Son Heung-min will live the dream on Saturday night when he features for Tottenham in the Champions League final against Liverpool in Madrid. But the South Korea forward can still remember when he dreamed it.
For millions of Son’s fellow countrymen and women, it has become a ritual – rise early, no matter how early, and watch the biggest game in world club football on TV. Son did it many times during his youth and one final, in particular, has stood the test of time.
When Son saw one of his heroes, Park Ji-sung, become the first Asian player to appear in the showpiece fixture – for Manchester United against Barcelona in 2009 – it served to quicken his pulse and harden his motivation. United would lose 2-0.
“It was so big in South Korea because Park was the first Asian to play,” Son says. “I watched it as a football fan and, of course, you are dreaming about good things. I am always dreaming about good things like winning something or being the best player.
“All players dream of this but the Champions League is not giving every player the opportunity to play in the final. We’re in it, this is a fact, and now I’m just looking forward to it. We don’t want to have too much pressure. We want to enjoy this very important game.”
Park had reached the final with United in 2008, having played the 90 minutes in both legs of the quarter-final against Roma and the semi-final against Barcelona. But Sir Alex Ferguson would drop him from his matchday squad for the final against Chelsea, which United won after a penalty shootout. Imagine how that went down with the early risers in South Korea. Ferguson said in 2017 that he regretted the decision “to this day”.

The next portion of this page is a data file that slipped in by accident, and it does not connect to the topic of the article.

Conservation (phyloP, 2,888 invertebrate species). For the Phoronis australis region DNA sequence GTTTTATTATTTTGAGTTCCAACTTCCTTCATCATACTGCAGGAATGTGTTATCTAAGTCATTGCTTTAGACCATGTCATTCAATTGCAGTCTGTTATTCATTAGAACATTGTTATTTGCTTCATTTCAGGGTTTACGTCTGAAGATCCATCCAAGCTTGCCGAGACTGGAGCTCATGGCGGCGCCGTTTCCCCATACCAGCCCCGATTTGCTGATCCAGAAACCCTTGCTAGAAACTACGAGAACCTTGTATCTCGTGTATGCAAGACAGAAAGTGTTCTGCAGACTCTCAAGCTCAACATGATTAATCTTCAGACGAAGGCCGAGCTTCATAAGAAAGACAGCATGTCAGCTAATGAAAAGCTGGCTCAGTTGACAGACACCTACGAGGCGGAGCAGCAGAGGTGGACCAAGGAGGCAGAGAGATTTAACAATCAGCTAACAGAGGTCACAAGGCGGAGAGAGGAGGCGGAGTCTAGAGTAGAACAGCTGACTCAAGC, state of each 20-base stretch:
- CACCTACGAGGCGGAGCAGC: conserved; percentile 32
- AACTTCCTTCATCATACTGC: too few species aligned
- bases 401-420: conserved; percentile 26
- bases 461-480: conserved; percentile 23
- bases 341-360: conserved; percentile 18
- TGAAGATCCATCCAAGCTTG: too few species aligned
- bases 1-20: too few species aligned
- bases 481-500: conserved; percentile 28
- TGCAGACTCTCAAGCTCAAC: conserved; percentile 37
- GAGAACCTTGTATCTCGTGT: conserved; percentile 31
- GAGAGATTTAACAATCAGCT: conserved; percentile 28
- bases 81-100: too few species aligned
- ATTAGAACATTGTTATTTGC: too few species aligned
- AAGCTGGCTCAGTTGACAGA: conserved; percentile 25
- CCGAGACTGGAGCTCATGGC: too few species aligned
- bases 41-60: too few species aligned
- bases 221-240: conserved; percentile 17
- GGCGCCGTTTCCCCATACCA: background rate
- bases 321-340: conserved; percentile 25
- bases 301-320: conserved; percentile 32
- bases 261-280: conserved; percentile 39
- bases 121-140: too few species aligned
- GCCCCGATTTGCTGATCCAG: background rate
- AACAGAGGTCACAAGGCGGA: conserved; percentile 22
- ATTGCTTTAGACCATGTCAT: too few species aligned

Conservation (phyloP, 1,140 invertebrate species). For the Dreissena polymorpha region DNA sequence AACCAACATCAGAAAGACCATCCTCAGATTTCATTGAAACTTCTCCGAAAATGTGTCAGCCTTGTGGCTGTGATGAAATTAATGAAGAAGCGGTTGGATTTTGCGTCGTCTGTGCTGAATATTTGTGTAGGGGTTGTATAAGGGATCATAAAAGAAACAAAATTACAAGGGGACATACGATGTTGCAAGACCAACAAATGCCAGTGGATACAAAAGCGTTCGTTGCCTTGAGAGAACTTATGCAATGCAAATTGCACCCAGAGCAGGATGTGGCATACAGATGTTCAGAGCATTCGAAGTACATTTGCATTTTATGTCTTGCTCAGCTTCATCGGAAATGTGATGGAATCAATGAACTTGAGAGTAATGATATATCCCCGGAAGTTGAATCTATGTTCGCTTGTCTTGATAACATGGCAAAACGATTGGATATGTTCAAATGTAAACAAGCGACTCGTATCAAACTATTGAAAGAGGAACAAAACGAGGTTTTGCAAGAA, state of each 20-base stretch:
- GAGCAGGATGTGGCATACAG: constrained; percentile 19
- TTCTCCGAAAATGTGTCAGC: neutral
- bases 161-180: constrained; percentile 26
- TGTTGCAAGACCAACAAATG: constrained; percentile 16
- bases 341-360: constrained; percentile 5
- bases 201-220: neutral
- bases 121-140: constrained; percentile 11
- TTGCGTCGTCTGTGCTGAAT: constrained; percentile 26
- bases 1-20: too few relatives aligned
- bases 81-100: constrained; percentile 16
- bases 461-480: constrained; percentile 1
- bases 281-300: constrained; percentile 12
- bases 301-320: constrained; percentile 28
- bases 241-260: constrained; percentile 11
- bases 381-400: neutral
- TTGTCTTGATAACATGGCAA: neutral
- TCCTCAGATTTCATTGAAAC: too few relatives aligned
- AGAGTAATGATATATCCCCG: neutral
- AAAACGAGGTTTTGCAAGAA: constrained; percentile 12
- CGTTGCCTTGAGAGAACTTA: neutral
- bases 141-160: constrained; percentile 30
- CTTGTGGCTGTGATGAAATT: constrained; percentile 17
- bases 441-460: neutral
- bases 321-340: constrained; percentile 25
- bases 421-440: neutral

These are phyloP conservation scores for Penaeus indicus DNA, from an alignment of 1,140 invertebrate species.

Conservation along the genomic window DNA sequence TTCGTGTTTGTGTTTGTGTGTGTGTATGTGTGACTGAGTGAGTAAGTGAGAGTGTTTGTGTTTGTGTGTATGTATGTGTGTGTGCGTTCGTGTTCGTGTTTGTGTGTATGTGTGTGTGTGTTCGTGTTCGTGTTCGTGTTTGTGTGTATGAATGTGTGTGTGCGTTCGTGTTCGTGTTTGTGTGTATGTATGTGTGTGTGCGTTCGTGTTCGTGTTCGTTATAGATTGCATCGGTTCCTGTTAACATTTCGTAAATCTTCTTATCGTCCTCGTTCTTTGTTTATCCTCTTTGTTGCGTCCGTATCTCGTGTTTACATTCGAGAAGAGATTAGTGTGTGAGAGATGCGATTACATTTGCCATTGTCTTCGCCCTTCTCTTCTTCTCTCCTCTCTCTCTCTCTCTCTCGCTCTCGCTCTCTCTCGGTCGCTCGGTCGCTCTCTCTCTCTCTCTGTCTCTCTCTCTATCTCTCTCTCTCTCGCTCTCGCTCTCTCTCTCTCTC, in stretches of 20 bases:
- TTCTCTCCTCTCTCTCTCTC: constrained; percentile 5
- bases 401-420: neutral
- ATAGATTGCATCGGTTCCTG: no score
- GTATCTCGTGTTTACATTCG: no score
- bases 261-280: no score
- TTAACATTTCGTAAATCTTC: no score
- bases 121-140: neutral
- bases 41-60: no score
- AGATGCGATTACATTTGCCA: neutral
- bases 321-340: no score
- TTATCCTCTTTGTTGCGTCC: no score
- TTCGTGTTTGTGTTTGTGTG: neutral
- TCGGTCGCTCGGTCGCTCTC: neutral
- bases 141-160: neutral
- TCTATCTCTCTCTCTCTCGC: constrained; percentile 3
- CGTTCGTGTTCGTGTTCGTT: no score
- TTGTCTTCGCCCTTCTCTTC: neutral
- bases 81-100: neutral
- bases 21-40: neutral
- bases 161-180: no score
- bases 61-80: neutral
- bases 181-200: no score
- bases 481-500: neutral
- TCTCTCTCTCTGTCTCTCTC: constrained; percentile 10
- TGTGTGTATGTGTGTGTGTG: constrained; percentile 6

Son was just shy of his 17th birthday when Park was selected to face Barcelona in 2009 and he had returned to South Korea after his first season as a trainee at Hamburg. He would see Park start a second Champions League final for United in 2011, also against Barcelona, which finished in a 3-1 defeat. But Son has now morphed into the focus of his nation’s attention – and that of football fans across Asia – and it is plain he does not wear the responsibility lightly. The final against Liverpool will kick off at 4am Korean time.